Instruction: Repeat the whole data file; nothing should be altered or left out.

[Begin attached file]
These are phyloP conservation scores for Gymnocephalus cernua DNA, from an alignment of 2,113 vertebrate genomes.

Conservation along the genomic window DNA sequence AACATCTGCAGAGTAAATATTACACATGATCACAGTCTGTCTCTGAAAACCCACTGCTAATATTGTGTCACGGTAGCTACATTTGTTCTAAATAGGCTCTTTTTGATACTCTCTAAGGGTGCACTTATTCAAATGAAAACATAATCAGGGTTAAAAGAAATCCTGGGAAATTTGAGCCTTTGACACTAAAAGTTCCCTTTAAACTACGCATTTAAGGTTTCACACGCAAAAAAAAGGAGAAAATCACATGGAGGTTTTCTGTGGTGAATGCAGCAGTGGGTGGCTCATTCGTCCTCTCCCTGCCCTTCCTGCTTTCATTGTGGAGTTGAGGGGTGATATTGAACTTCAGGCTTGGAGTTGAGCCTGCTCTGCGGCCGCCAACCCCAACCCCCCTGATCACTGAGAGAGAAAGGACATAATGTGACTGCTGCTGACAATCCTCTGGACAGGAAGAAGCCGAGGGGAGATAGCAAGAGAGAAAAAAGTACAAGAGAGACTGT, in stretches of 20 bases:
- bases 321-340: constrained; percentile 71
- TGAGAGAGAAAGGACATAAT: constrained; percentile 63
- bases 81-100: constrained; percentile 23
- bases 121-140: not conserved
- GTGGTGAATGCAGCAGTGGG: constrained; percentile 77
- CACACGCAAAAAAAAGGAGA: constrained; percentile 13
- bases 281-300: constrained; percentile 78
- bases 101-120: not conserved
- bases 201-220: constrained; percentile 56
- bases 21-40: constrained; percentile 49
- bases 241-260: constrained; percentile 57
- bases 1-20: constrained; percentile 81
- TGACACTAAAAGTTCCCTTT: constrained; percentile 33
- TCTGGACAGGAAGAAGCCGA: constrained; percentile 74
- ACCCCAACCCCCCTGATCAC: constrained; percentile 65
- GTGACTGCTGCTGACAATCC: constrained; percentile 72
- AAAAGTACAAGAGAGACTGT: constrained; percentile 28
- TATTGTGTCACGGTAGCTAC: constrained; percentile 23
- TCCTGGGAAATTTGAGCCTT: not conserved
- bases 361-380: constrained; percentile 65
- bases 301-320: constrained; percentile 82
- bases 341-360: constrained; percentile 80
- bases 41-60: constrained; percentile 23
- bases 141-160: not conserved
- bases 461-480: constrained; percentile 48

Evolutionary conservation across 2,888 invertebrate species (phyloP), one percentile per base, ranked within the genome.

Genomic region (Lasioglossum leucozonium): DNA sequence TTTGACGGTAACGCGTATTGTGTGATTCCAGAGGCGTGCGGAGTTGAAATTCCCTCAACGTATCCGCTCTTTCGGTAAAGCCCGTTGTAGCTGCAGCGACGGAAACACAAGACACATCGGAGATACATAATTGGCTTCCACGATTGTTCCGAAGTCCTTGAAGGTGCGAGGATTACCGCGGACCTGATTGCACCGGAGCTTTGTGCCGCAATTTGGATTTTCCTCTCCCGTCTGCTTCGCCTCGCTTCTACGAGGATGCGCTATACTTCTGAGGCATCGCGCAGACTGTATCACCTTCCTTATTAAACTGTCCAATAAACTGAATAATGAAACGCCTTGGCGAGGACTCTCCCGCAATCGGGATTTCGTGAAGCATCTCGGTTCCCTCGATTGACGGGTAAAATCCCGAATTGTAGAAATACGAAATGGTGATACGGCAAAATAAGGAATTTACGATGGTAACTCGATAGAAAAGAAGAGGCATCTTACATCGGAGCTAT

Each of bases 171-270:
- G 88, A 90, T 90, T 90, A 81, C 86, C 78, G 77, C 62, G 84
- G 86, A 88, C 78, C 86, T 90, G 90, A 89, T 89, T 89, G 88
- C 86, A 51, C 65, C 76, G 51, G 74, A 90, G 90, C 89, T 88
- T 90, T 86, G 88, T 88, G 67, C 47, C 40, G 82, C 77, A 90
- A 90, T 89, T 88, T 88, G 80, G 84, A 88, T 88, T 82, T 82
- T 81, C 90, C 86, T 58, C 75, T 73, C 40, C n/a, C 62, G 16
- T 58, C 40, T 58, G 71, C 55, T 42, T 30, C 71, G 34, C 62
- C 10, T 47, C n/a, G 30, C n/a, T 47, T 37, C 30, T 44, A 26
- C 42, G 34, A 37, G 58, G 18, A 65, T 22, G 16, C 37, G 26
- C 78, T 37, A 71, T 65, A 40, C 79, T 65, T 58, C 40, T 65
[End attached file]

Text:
These are phyloP conservation scores for Gymnocephalus cernua DNA, from an alignment of 2,113 vertebrate genomes.

Conservation along the genomic window DNA sequence AACATCTGCAGAGTAAATATTACACATGATCACAGTCTGTCTCTGAAAACCCACTGCTAATATTGTGTCACGGTAGCTACATTTGTTCTAAATAGGCTCTTTTTGATACTCTCTAAGGGTGCACTTATTCAAATGAAAACATAATCAGGGTTAAAAGAAATCCTGGGAAATTTGAGCCTTTGACACTAAAAGTTCCCTTTAAACTACGCATTTAAGGTTTCACACGCAAAAAAAAGGAGAAAATCACATGGAGGTTTTCTGTGGTGAATGCAGCAGTGGGTGGCTCATTCGTCCTCTCCCTGCCCTTCCTGCTTTCATTGTGGAGTTGAGGGGTGATATTGAACTTCAGGCTTGGAGTTGAGCCTGCTCTGCGGCCGCCAACCCCAACCCCCCTGATCACTGAGAGAGAAAGGACATAATGTGACTGCTGCTGACAATCCTCTGGACAGGAAGAAGCCGAGGGGAGATAGCAAGAGAGAAAAAAGTACAAGAGAGACTGT, in stretches of 20 bases:
- bases 321-340: constrained; percentile 71
- TGAGAGAGAAAGGACATAAT: constrained; percentile 63
- bases 81-100: constrained; percentile 23
- bases 121-140: not conserved
- GTGGTGAATGCAGCAGTGGG: constrained; percentile 77
- CACACGCAAAAAAAAGGAGA: constrained; percentile 13
- bases 281-300: constrained; percentile 78
- bases 101-120: not conserved
- bases 201-220: constrained; percentile 56
- bases 21-40: constrained; percentile 49
- bases 241-260: constrained; percentile 57
- bases 1-20: constrained; percentile 81
- TGACACTAAAAGTTCCCTTT: constrained; percentile 33
- TCTGGACAGGAAGAAGCCGA: constrained; percentile 74
- ACCCCAACCCCCCTGATCAC: constrained; percentile 65
- GTGACTGCTGCTGACAATCC: constrained; percentile 72
- AAAAGTACAAGAGAGACTGT: constrained; percentile 28
- TATTGTGTCACGGTAGCTAC: constrained; percentile 23
- TCCTGGGAAATTTGAGCCTT: not conserved
- bases 361-380: constrained; percentile 65
- bases 301-320: constrained; percentile 82
- bases 341-360: constrained; percentile 80
- bases 41-60: constrained; percentile 23
- bases 141-160: not conserved
- bases 461-480: constrained; percentile 48

Evolutionary conservation across 2,888 invertebrate species (phyloP), one percentile per base, ranked within the genome.

Genomic region (Lasioglossum leucozonium): DNA sequence TTTGACGGTAACGCGTATTGTGTGATTCCAGAGGCGTGCGGAGTTGAAATTCCCTCAACGTATCCGCTCTTTCGGTAAAGCCCGTTGTAGCTGCAGCGACGGAAACACAAGACACATCGGAGATACATAATTGGCTTCCACGATTGTTCCGAAGTCCTTGAAGGTGCGAGGATTACCGCGGACCTGATTGCACCGGAGCTTTGTGCCGCAATTTGGATTTTCCTCTCCCGTCTGCTTCGCCTCGCTTCTACGAGGATGCGCTATACTTCTGAGGCATCGCGCAGACTGTATCACCTTCCTTATTAAACTGTCCAATAAACTGAATAATGAAACGCCTTGGCGAGGACTCTCCCGCAATCGGGATTTCGTGAAGCATCTCGGTTCCCTCGATTGACGGGTAAAATCCCGAATTGTAGAAATACGAAATGGTGATACGGCAAAATAAGGAATTTACGATGGTAACTCGATAGAAAAGAAGAGGCATCTTACATCGGAGCTAT

Each of bases 171-270:
- G 88, A 90, T 90, T 90, A 81, C 86, C 78, G 77, C 62, G 84
- G 86, A 88, C 78, C 86, T 90, G 90, A 89, T 89, T 89, G 88
- C 86, A 51, C 65, C 76, G 51, G 74, A 90, G 90, C 89, T 88
- T 90, T 86, G 88, T 88, G 67, C 47, C 40, G 82, C 77, A 90
- A 90, T 89, T 88, T 88, G 80, G 84, A 88, T 88, T 82, T 82
- T 81, C 90, C 86, T 58, C 75, T 73, C 40, C n/a, C 62, G 16
- T 58, C 40, T 58, G 71, C 55, T 42, T 30, C 71, G 34, C 62
- C 10, T 47, C n/a, G 30, C n/a, T 47, T 37, C 30, T 44, A 26
- C 42, G 34, A 37, G 58, G 18, A 65, T 22, G 16, C 37, G 26
- C 78, T 37, A 71, T 65, A 40, C 79, T 65, T 58, C 40, T 65